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A final product of the Youth Statewide Initiative

Transition Information for Agency, School, Parents and Youth

What is Transition?

Transition is ANY change. Life is full of changes!  Some of life’s most significant changes occur when one is moving from high school to the adult world.

Secondary Transition

Transition in education is a process to prepare youth for adult life after high school.  Transition planning for all youth should begin as early as possible.  In Pennsylvania, the law mandates transition planning for youth with disabilities begin at age 14 in the Individualized Education Plan (IEP) and possibly earlier if the IEP team determines so. 

The Individuals with Disabilities Education Improvement Act (IDEA 2004) was first enacted in 1975 to ensure that children with disabilities have the opportunity to receive a free and appropriate education.  Since 1975 there have been many amendments to the IDEA.  IDEA  defines transition as, “a coordinated set of activities for a child with a disability that is designed to be within a results-oriented process, that is focused on improving the academic and functional achievement of the child with a disability to facilitate the child’s movement from school to post-school activities, including:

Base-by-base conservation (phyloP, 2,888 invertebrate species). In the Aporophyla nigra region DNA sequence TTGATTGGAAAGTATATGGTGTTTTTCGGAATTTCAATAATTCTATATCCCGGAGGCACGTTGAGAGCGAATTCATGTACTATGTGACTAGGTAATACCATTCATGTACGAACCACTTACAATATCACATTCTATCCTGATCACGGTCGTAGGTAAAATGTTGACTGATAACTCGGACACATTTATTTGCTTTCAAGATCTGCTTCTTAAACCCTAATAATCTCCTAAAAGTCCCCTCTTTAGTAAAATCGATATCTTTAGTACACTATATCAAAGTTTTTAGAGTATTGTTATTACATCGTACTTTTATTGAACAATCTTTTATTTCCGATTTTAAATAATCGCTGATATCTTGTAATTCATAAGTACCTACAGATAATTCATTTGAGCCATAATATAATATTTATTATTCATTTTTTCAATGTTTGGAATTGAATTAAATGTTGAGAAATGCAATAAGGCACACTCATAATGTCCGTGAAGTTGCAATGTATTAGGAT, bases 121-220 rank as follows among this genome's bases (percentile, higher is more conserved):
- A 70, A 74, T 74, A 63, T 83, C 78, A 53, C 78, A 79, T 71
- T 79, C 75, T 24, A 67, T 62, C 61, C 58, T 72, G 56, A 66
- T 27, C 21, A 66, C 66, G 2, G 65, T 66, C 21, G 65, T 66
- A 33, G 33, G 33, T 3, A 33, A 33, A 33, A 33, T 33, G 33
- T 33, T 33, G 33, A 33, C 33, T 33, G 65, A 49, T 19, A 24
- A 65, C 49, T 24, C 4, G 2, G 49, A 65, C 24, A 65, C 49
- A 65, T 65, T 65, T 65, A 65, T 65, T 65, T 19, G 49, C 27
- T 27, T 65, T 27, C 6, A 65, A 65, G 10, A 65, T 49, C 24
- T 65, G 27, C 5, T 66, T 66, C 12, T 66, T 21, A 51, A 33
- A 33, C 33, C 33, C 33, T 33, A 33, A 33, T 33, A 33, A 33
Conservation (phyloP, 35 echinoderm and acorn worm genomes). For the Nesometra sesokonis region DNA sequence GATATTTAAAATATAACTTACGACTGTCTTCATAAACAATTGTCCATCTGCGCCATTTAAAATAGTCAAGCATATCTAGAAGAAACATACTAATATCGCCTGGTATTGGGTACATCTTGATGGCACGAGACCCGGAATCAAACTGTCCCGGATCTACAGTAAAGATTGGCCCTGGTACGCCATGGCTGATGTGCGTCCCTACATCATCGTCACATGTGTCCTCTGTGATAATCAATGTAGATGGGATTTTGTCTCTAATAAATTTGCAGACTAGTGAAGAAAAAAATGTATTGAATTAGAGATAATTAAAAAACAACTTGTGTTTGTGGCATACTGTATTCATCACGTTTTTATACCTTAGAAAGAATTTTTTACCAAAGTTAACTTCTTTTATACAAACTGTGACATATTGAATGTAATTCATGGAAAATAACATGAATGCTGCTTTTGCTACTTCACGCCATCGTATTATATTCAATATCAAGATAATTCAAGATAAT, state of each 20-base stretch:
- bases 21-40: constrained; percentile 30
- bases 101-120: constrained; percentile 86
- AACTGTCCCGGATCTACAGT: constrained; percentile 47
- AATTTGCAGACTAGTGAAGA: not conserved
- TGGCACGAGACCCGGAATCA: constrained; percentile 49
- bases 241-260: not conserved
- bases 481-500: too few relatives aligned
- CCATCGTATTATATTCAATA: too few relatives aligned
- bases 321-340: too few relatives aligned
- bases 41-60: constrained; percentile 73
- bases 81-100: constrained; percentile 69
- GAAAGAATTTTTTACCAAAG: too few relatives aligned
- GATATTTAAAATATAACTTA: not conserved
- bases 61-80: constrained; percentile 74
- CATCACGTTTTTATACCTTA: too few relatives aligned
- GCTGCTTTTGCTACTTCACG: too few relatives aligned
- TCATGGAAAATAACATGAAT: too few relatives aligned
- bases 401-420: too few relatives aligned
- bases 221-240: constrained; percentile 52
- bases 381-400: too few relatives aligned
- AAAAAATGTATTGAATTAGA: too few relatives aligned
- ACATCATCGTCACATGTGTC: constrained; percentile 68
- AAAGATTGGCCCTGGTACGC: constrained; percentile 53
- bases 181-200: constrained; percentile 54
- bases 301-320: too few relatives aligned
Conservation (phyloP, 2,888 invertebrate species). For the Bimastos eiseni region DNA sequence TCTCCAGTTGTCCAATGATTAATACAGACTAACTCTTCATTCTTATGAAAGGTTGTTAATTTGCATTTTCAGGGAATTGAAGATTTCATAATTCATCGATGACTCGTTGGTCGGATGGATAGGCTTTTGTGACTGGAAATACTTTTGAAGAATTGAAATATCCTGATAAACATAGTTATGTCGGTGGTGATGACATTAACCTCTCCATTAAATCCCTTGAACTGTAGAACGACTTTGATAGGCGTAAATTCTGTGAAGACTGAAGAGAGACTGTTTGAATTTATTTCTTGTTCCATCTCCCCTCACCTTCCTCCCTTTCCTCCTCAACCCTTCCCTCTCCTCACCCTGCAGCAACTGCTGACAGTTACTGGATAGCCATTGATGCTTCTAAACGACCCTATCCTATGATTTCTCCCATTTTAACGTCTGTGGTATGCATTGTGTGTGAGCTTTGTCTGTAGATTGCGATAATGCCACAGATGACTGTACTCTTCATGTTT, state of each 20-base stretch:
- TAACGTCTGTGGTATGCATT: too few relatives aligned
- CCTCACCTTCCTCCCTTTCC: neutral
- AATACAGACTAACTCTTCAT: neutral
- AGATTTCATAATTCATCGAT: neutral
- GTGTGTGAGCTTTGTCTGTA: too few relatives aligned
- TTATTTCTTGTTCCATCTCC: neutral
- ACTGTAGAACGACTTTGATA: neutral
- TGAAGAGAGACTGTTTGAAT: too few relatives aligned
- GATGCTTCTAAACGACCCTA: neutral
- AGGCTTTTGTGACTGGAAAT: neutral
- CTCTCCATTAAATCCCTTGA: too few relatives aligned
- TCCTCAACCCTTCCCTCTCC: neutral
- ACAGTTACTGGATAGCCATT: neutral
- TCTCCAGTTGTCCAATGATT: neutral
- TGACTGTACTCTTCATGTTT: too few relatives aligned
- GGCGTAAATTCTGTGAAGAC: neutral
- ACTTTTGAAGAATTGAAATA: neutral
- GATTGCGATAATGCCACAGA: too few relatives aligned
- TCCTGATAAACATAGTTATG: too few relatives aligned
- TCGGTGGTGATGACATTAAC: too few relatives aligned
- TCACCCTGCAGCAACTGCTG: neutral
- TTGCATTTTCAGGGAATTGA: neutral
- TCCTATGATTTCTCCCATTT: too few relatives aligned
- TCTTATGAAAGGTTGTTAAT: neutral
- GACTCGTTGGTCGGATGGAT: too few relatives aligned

• Postsecondary education
  • Vocational education
  • Integrated employment (including supported employment)
  • Continuing and adult education
  • Adult services
  • Independent living
  • Community participation

Find summaries of the IDEA law for school age children at:

http://nichcy.org/schoolage

 What is family engagement in the transition process?

 

We asked parents/caregivers and this is what they had to say!

 

“A critical piece of the transition process.”

 

“When  schools and agencies provide information to families”

 

“Coming together to understand what needs the youth will need in the future.”

 

“Family members, school personnel, and THE youth working together to come up with goals and opportunities for the youth after high school.”

 

“Family members communicating what they envision for their child in the future.”

 

We asked families how and when they feel empowered in the process.  Here were some of the most common responses from families: